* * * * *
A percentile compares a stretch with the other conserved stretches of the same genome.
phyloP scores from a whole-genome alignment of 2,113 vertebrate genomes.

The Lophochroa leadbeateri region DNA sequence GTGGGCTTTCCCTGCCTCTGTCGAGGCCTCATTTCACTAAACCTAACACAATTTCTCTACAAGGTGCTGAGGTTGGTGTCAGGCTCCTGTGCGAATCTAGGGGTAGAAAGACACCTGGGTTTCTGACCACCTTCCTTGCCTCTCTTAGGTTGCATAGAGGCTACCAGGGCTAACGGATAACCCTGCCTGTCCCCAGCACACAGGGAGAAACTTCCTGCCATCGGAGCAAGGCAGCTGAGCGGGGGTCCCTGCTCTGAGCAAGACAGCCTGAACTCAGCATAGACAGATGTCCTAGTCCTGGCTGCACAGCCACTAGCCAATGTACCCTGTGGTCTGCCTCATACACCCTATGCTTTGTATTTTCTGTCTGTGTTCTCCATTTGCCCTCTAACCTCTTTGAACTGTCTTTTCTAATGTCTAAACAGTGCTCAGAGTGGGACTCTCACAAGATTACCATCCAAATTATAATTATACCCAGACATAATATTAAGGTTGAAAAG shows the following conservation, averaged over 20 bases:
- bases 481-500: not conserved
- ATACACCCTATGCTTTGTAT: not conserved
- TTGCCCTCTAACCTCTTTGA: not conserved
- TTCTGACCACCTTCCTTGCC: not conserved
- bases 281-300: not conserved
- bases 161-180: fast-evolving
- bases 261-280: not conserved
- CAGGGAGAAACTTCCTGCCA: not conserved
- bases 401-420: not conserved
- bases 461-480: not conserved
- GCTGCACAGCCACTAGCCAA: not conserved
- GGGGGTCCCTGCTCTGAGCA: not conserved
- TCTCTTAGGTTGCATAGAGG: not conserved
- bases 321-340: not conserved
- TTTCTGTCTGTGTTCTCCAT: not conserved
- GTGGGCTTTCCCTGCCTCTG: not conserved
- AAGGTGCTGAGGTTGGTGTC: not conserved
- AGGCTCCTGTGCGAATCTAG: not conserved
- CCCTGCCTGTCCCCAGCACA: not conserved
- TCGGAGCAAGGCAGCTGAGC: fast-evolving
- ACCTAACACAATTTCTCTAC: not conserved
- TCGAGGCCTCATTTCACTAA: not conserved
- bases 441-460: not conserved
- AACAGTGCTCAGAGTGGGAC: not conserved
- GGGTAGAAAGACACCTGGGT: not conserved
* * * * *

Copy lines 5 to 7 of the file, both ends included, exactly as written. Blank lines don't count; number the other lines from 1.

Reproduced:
- ATACACCCTATGCTTTGTAT: not conserved
- TTGCCCTCTAACCTCTTTGA: not conserved
- TTCTGACCACCTTCCTTGCC: not conserved